News: The Clark
Republican and Press 5 - 18 - 1882
----Source: The Clark Republican and Press Date: 5 - 18 - 1882
Last Wednesday morning A. Brooks, chairman of the town of Lynn came to this city and reported that in his opinion a family living about three miles from the Windfall, named Beecler, had small-pox, and called upon Dr. Morley to go out and investigate the matter. In accordance with that request, Dr. Morley visited the family and found that the father and mother had varioloid, from which they had nearly recovered, and that two of the children were down with the small-pox. At present those are all the cases known, but there will doubtless be other cases, as the whole neighborhood has been exposed.
Last Saturday evening the people of Humbird gathered at Carter’s Hall to eat ice cream and leave their pounds for the elder. Although the night was one that a fire was more acceptable than ice cream those present could not restrain from indulging in that summer luxury and therefore partook bountifully of the refreshments served. After the supper a "grab bag" was brought forth and the privilege of the first grab sold to Mr. Horace Stiles for $1.65. The result was declared and Hod prepared and went down and "grabbed" into the first thing that came into his way, which on bring it forth proved to be a large box. Various predictions was indulged in as to the contents, and upon cutting the string which held the cover to its place what should come forth except two full grown "bull-frogs". After caging his live stock the "grabbing" went on until the full sack appeared as though as elephant had stepped upon it, when C. C. Edwards cried out in a voice of thunder, "Hear ye! Hear ye! The polls of this election are now open." He brought forth a set of silver plated knives and forks to be voted to the handsomest lady in the house, which after five ballots was given to Mrs. Amy Hull, of Carter’s mill, her principal opponent being Mrs. Robinson, of Fairchild, the wife of our worthy elder. Although defeated as to being the husband of the best looking lady, the elder was consoled on the next ballot by being declared the homeliest man and was presented with a beautiful watch charm. At this period of the proceedings the clock announced that Saturday a day of the past and that the Sabbath had dawned and the participants went to their various homes leaving the elder, as a reminder of their presence, between $45 and $50, the net proceeds of the evening.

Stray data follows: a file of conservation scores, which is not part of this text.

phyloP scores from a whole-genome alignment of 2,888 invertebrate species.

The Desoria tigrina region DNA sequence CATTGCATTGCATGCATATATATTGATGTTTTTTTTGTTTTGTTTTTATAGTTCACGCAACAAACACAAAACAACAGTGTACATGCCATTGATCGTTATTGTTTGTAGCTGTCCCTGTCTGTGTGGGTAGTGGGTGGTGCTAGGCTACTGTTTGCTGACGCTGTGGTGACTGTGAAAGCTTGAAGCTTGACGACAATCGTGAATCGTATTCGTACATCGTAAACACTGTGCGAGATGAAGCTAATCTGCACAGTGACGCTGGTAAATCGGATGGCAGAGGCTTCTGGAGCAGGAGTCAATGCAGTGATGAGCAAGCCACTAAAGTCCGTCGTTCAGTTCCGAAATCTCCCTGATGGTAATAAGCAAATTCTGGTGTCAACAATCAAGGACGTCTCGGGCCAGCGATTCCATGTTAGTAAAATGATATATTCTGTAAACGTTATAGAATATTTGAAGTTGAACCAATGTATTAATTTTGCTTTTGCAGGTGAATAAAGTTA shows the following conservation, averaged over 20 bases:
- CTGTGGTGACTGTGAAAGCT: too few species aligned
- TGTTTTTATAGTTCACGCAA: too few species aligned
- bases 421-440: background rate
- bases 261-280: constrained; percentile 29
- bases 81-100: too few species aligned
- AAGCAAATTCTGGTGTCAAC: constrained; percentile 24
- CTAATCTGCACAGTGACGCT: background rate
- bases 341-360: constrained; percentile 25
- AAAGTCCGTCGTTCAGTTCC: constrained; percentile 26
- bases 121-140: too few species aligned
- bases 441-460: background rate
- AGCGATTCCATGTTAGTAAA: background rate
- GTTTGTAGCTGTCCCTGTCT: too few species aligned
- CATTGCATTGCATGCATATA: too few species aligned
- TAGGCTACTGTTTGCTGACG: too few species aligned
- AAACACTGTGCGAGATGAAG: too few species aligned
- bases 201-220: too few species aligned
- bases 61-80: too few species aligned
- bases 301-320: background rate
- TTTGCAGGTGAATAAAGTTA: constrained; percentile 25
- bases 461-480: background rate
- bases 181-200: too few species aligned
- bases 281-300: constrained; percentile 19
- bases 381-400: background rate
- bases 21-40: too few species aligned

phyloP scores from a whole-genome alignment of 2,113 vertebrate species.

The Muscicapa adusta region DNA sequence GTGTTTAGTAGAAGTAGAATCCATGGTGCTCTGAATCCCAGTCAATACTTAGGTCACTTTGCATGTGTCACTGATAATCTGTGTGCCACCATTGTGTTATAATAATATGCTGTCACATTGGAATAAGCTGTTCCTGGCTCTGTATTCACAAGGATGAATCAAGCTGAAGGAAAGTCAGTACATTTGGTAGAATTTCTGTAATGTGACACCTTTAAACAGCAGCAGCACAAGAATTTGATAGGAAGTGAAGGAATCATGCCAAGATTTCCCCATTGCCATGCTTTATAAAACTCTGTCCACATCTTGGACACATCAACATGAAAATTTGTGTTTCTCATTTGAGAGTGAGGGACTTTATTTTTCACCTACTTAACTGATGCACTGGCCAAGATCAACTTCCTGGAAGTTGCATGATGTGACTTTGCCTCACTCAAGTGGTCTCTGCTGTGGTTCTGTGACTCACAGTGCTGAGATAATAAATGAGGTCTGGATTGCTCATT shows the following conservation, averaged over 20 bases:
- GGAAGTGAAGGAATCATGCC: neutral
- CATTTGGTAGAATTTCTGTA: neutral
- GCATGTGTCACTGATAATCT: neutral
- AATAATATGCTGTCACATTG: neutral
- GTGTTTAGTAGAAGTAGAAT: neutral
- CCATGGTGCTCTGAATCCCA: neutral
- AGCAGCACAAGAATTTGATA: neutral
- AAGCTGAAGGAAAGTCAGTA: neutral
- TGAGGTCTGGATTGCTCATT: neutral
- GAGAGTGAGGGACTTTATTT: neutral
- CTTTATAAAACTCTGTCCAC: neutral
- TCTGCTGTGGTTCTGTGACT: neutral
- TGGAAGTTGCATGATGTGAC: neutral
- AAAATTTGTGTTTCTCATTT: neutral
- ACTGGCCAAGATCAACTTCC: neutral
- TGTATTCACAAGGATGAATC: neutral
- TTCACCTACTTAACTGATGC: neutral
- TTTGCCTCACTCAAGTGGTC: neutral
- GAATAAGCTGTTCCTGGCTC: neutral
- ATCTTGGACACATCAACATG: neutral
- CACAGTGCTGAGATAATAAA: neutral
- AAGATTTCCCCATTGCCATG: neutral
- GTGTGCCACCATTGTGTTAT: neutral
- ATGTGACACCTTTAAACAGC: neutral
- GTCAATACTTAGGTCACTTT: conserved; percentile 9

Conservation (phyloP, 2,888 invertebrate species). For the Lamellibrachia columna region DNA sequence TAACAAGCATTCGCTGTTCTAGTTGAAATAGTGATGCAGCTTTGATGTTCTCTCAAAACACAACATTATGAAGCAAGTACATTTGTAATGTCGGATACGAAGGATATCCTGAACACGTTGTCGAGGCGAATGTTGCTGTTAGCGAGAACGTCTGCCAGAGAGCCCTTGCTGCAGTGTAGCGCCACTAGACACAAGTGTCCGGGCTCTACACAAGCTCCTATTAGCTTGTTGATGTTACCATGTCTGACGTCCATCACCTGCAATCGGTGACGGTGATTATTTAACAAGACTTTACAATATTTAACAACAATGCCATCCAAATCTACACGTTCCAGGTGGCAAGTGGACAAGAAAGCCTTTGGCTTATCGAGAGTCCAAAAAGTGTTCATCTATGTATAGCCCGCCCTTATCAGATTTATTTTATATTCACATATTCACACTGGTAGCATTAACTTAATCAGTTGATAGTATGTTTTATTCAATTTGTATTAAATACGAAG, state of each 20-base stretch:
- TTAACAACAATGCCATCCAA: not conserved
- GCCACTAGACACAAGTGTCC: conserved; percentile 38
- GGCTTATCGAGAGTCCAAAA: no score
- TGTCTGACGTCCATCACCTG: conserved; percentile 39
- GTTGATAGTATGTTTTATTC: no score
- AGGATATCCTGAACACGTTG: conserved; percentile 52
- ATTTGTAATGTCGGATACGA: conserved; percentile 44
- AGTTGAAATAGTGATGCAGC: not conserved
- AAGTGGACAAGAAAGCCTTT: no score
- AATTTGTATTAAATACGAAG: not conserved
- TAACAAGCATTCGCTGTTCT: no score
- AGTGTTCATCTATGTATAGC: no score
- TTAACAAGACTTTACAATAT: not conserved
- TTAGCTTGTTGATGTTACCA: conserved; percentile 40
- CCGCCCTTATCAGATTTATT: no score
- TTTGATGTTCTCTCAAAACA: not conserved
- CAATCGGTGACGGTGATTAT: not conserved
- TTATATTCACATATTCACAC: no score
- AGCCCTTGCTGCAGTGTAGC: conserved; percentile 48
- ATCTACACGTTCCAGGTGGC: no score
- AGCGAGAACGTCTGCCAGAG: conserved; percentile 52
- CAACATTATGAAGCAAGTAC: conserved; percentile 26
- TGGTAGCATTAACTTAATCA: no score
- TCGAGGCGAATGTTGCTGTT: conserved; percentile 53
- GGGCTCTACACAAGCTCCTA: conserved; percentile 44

© Every submission is protected by the Digital Millennium Copyright Act of 1998.
Show your appreciation of this freely provided information by not copying it to any other site without our permission.
A site created and
maintained by the Clark County History Buffs